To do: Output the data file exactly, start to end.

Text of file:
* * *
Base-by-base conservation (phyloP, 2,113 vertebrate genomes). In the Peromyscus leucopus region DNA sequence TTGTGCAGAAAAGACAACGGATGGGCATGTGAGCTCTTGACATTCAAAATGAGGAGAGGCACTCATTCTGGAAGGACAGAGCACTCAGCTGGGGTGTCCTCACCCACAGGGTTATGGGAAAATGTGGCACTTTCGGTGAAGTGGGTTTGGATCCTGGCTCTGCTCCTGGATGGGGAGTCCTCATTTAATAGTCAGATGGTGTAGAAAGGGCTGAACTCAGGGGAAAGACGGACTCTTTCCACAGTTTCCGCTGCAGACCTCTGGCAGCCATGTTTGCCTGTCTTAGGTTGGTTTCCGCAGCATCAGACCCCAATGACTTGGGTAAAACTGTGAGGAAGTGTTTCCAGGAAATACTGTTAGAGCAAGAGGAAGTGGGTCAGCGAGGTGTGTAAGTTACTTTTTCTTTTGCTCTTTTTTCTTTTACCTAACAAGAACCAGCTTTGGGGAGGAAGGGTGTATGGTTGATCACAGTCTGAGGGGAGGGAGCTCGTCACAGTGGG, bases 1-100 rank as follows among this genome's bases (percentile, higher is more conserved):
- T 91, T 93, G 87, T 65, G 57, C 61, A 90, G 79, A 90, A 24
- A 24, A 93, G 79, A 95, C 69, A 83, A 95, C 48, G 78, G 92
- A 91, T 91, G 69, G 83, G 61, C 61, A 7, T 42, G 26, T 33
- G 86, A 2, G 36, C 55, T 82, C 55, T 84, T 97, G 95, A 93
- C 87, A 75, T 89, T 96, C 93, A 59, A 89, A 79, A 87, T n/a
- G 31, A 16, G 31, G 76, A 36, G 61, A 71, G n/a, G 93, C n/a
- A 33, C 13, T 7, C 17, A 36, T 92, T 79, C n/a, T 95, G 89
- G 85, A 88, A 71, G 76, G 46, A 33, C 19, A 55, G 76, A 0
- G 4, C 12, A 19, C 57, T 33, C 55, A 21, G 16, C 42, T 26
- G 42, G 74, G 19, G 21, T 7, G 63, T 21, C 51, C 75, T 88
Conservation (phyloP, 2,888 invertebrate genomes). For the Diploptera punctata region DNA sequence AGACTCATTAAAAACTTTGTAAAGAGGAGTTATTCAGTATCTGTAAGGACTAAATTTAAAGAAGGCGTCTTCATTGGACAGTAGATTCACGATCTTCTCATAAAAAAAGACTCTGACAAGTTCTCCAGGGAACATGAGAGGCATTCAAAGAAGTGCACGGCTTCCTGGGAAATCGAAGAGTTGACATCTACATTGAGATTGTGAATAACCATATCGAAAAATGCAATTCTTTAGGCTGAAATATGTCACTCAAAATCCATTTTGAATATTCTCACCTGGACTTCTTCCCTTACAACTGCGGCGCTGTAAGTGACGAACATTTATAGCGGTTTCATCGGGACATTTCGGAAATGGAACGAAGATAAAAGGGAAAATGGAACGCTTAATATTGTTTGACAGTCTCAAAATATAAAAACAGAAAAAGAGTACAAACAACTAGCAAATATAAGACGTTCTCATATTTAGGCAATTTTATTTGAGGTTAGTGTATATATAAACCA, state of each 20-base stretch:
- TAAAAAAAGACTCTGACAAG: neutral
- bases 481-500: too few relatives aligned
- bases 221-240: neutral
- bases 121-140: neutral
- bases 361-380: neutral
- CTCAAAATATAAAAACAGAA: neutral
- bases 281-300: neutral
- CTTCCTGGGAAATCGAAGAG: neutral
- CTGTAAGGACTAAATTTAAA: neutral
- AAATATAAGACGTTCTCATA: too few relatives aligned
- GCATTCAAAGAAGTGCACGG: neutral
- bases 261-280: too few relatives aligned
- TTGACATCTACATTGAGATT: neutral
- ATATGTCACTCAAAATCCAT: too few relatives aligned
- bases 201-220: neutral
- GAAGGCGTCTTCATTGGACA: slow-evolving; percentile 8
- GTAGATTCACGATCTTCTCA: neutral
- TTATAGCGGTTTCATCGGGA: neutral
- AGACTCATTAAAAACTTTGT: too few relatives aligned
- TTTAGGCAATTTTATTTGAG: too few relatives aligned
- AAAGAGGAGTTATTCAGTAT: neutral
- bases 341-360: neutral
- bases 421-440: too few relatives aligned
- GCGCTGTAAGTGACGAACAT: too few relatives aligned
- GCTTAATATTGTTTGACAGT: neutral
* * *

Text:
Base-by-base conservation (phyloP, 2,113 vertebrate genomes). In the Peromyscus leucopus region DNA sequence TTGTGCAGAAAAGACAACGGATGGGCATGTGAGCTCTTGACATTCAAAATGAGGAGAGGCACTCATTCTGGAAGGACAGAGCACTCAGCTGGGGTGTCCTCACCCACAGGGTTATGGGAAAATGTGGCACTTTCGGTGAAGTGGGTTTGGATCCTGGCTCTGCTCCTGGATGGGGAGTCCTCATTTAATAGTCAGATGGTGTAGAAAGGGCTGAACTCAGGGGAAAGACGGACTCTTTCCACAGTTTCCGCTGCAGACCTCTGGCAGCCATGTTTGCCTGTCTTAGGTTGGTTTCCGCAGCATCAGACCCCAATGACTTGGGTAAAACTGTGAGGAAGTGTTTCCAGGAAATACTGTTAGAGCAAGAGGAAGTGGGTCAGCGAGGTGTGTAAGTTACTTTTTCTTTTGCTCTTTTTTCTTTTACCTAACAAGAACCAGCTTTGGGGAGGAAGGGTGTATGGTTGATCACAGTCTGAGGGGAGGGAGCTCGTCACAGTGGG, bases 1-100 rank as follows among this genome's bases (percentile, higher is more conserved):
- T 91, T 93, G 87, T 65, G 57, C 61, A 90, G 79, A 90, A 24
- A 24, A 93, G 79, A 95, C 69, A 83, A 95, C 48, G 78, G 92
- A 91, T 91, G 69, G 83, G 61, C 61, A 7, T 42, G 26, T 33
- G 86, A 2, G 36, C 55, T 82, C 55, T 84, T 97, G 95, A 93
- C 87, A 75, T 89, T 96, C 93, A 59, A 89, A 79, A 87, T n/a
- G 31, A 16, G 31, G 76, A 36, G 61, A 71, G n/a, G 93, C n/a
- A 33, C 13, T 7, C 17, A 36, T 92, T 79, C n/a, T 95, G 89
- G 85, A 88, A 71, G 76, G 46, A 33, C 19, A 55, G 76, A 0
- G 4, C 12, A 19, C 57, T 33, C 55, A 21, G 16, C 42, T 26
- G 42, G 74, G 19, G 21, T 7, G 63, T 21, C 51, C 75, T 88
Conservation (phyloP, 2,888 invertebrate genomes). For the Diploptera punctata region DNA sequence AGACTCATTAAAAACTTTGTAAAGAGGAGTTATTCAGTATCTGTAAGGACTAAATTTAAAGAAGGCGTCTTCATTGGACAGTAGATTCACGATCTTCTCATAAAAAAAGACTCTGACAAGTTCTCCAGGGAACATGAGAGGCATTCAAAGAAGTGCACGGCTTCCTGGGAAATCGAAGAGTTGACATCTACATTGAGATTGTGAATAACCATATCGAAAAATGCAATTCTTTAGGCTGAAATATGTCACTCAAAATCCATTTTGAATATTCTCACCTGGACTTCTTCCCTTACAACTGCGGCGCTGTAAGTGACGAACATTTATAGCGGTTTCATCGGGACATTTCGGAAATGGAACGAAGATAAAAGGGAAAATGGAACGCTTAATATTGTTTGACAGTCTCAAAATATAAAAACAGAAAAAGAGTACAAACAACTAGCAAATATAAGACGTTCTCATATTTAGGCAATTTTATTTGAGGTTAGTGTATATATAAACCA, state of each 20-base stretch:
- TAAAAAAAGACTCTGACAAG: neutral
- bases 481-500: too few relatives aligned
- bases 221-240: neutral
- bases 121-140: neutral
- bases 361-380: neutral
- CTCAAAATATAAAAACAGAA: neutral
- bases 281-300: neutral
- CTTCCTGGGAAATCGAAGAG: neutral
- CTGTAAGGACTAAATTTAAA: neutral
- AAATATAAGACGTTCTCATA: too few relatives aligned
- GCATTCAAAGAAGTGCACGG: neutral
- bases 261-280: too few relatives aligned
- TTGACATCTACATTGAGATT: neutral
- ATATGTCACTCAAAATCCAT: too few relatives aligned
- bases 201-220: neutral
- GAAGGCGTCTTCATTGGACA: slow-evolving; percentile 8
- GTAGATTCACGATCTTCTCA: neutral
- TTATAGCGGTTTCATCGGGA: neutral
- AGACTCATTAAAAACTTTGT: too few relatives aligned
- TTTAGGCAATTTTATTTGAG: too few relatives aligned
- AAAGAGGAGTTATTCAGTAT: neutral
- bases 341-360: neutral
- bases 421-440: too few relatives aligned
- GCGCTGTAAGTGACGAACAT: too few relatives aligned
- GCTTAATATTGTTTGACAGT: neutral